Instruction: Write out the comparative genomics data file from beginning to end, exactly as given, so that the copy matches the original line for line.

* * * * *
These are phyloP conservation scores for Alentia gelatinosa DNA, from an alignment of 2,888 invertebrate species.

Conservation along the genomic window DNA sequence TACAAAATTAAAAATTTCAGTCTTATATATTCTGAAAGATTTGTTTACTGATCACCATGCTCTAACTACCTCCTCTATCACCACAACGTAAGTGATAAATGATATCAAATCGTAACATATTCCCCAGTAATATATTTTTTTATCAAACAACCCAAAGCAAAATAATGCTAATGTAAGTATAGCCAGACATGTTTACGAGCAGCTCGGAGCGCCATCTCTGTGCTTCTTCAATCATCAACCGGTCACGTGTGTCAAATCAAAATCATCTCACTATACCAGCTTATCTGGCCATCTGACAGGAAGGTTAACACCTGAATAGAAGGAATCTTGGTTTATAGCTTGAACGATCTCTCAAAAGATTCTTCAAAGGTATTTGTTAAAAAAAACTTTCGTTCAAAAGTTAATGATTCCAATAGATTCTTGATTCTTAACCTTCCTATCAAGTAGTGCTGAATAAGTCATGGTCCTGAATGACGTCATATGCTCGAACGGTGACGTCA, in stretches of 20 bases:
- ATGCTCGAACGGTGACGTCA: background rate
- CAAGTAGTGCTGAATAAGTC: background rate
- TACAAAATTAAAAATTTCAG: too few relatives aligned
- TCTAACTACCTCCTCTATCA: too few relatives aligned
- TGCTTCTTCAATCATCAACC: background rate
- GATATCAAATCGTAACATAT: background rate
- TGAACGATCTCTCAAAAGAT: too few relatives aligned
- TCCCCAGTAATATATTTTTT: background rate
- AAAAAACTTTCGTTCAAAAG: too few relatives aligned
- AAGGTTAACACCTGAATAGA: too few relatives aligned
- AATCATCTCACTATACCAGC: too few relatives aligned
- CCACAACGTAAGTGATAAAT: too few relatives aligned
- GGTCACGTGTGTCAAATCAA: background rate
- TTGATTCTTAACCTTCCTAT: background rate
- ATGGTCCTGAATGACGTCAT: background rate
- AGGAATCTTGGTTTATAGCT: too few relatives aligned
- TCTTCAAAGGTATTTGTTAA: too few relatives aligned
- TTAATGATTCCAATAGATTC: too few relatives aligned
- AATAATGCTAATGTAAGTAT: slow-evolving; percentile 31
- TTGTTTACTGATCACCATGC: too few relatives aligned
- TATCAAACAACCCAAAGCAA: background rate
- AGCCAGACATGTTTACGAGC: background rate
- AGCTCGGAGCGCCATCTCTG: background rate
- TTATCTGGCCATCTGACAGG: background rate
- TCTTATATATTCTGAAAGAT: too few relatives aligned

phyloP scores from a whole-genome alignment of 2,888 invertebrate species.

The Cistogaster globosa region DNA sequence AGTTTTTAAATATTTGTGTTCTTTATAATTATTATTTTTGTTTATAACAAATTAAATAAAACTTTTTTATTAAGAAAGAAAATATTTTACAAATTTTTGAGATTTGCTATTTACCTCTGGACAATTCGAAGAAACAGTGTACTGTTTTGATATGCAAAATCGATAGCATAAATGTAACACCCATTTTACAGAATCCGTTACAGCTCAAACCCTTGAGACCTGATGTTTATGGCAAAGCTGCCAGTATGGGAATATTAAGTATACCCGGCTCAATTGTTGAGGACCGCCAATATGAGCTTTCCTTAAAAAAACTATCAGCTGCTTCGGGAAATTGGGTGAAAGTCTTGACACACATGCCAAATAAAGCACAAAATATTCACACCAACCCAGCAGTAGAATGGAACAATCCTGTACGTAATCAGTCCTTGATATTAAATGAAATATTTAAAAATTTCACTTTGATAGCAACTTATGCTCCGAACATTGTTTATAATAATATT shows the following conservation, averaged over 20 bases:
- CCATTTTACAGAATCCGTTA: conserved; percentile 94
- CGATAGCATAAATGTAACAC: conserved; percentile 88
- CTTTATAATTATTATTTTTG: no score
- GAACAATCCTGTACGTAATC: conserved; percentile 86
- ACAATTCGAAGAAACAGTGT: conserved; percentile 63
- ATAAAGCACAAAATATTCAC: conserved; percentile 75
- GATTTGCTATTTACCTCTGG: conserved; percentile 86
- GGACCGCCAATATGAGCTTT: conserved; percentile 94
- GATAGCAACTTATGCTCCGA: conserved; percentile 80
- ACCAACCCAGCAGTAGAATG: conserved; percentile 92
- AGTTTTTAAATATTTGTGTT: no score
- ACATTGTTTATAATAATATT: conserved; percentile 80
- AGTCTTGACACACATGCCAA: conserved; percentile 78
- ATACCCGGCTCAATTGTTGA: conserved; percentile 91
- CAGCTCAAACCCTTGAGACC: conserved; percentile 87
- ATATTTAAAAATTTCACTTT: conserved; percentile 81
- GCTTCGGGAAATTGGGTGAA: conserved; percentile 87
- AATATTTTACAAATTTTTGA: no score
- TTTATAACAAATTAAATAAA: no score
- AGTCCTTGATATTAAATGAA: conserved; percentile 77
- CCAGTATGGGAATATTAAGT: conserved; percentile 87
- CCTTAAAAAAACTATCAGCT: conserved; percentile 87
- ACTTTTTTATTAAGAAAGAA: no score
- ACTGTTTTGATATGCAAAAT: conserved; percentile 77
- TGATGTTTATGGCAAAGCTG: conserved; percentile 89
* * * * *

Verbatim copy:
These are phyloP conservation scores for Alentia gelatinosa DNA, from an alignment of 2,888 invertebrate species.

Conservation along the genomic window DNA sequence TACAAAATTAAAAATTTCAGTCTTATATATTCTGAAAGATTTGTTTACTGATCACCATGCTCTAACTACCTCCTCTATCACCACAACGTAAGTGATAAATGATATCAAATCGTAACATATTCCCCAGTAATATATTTTTTTATCAAACAACCCAAAGCAAAATAATGCTAATGTAAGTATAGCCAGACATGTTTACGAGCAGCTCGGAGCGCCATCTCTGTGCTTCTTCAATCATCAACCGGTCACGTGTGTCAAATCAAAATCATCTCACTATACCAGCTTATCTGGCCATCTGACAGGAAGGTTAACACCTGAATAGAAGGAATCTTGGTTTATAGCTTGAACGATCTCTCAAAAGATTCTTCAAAGGTATTTGTTAAAAAAAACTTTCGTTCAAAAGTTAATGATTCCAATAGATTCTTGATTCTTAACCTTCCTATCAAGTAGTGCTGAATAAGTCATGGTCCTGAATGACGTCATATGCTCGAACGGTGACGTCA, in stretches of 20 bases:
- ATGCTCGAACGGTGACGTCA: background rate
- CAAGTAGTGCTGAATAAGTC: background rate
- TACAAAATTAAAAATTTCAG: too few relatives aligned
- TCTAACTACCTCCTCTATCA: too few relatives aligned
- TGCTTCTTCAATCATCAACC: background rate
- GATATCAAATCGTAACATAT: background rate
- TGAACGATCTCTCAAAAGAT: too few relatives aligned
- TCCCCAGTAATATATTTTTT: background rate
- AAAAAACTTTCGTTCAAAAG: too few relatives aligned
- AAGGTTAACACCTGAATAGA: too few relatives aligned
- AATCATCTCACTATACCAGC: too few relatives aligned
- CCACAACGTAAGTGATAAAT: too few relatives aligned
- GGTCACGTGTGTCAAATCAA: background rate
- TTGATTCTTAACCTTCCTAT: background rate
- ATGGTCCTGAATGACGTCAT: background rate
- AGGAATCTTGGTTTATAGCT: too few relatives aligned
- TCTTCAAAGGTATTTGTTAA: too few relatives aligned
- TTAATGATTCCAATAGATTC: too few relatives aligned
- AATAATGCTAATGTAAGTAT: slow-evolving; percentile 31
- TTGTTTACTGATCACCATGC: too few relatives aligned
- TATCAAACAACCCAAAGCAA: background rate
- AGCCAGACATGTTTACGAGC: background rate
- AGCTCGGAGCGCCATCTCTG: background rate
- TTATCTGGCCATCTGACAGG: background rate
- TCTTATATATTCTGAAAGAT: too few relatives aligned

phyloP scores from a whole-genome alignment of 2,888 invertebrate species.

The Cistogaster globosa region DNA sequence AGTTTTTAAATATTTGTGTTCTTTATAATTATTATTTTTGTTTATAACAAATTAAATAAAACTTTTTTATTAAGAAAGAAAATATTTTACAAATTTTTGAGATTTGCTATTTACCTCTGGACAATTCGAAGAAACAGTGTACTGTTTTGATATGCAAAATCGATAGCATAAATGTAACACCCATTTTACAGAATCCGTTACAGCTCAAACCCTTGAGACCTGATGTTTATGGCAAAGCTGCCAGTATGGGAATATTAAGTATACCCGGCTCAATTGTTGAGGACCGCCAATATGAGCTTTCCTTAAAAAAACTATCAGCTGCTTCGGGAAATTGGGTGAAAGTCTTGACACACATGCCAAATAAAGCACAAAATATTCACACCAACCCAGCAGTAGAATGGAACAATCCTGTACGTAATCAGTCCTTGATATTAAATGAAATATTTAAAAATTTCACTTTGATAGCAACTTATGCTCCGAACATTGTTTATAATAATATT shows the following conservation, averaged over 20 bases:
- CCATTTTACAGAATCCGTTA: conserved; percentile 94
- CGATAGCATAAATGTAACAC: conserved; percentile 88
- CTTTATAATTATTATTTTTG: no score
- GAACAATCCTGTACGTAATC: conserved; percentile 86
- ACAATTCGAAGAAACAGTGT: conserved; percentile 63
- ATAAAGCACAAAATATTCAC: conserved; percentile 75
- GATTTGCTATTTACCTCTGG: conserved; percentile 86
- GGACCGCCAATATGAGCTTT: conserved; percentile 94
- GATAGCAACTTATGCTCCGA: conserved; percentile 80
- ACCAACCCAGCAGTAGAATG: conserved; percentile 92
- AGTTTTTAAATATTTGTGTT: no score
- ACATTGTTTATAATAATATT: conserved; percentile 80
- AGTCTTGACACACATGCCAA: conserved; percentile 78
- ATACCCGGCTCAATTGTTGA: conserved; percentile 91
- CAGCTCAAACCCTTGAGACC: conserved; percentile 87
- ATATTTAAAAATTTCACTTT: conserved; percentile 81
- GCTTCGGGAAATTGGGTGAA: conserved; percentile 87
- AATATTTTACAAATTTTTGA: no score
- TTTATAACAAATTAAATAAA: no score
- AGTCCTTGATATTAAATGAA: conserved; percentile 77
- CCAGTATGGGAATATTAAGT: conserved; percentile 87
- CCTTAAAAAAACTATCAGCT: conserved; percentile 87
- ACTTTTTTATTAAGAAAGAA: no score
- ACTGTTTTGATATGCAAAAT: conserved; percentile 77
- TGATGTTTATGGCAAAGCTG: conserved; percentile 89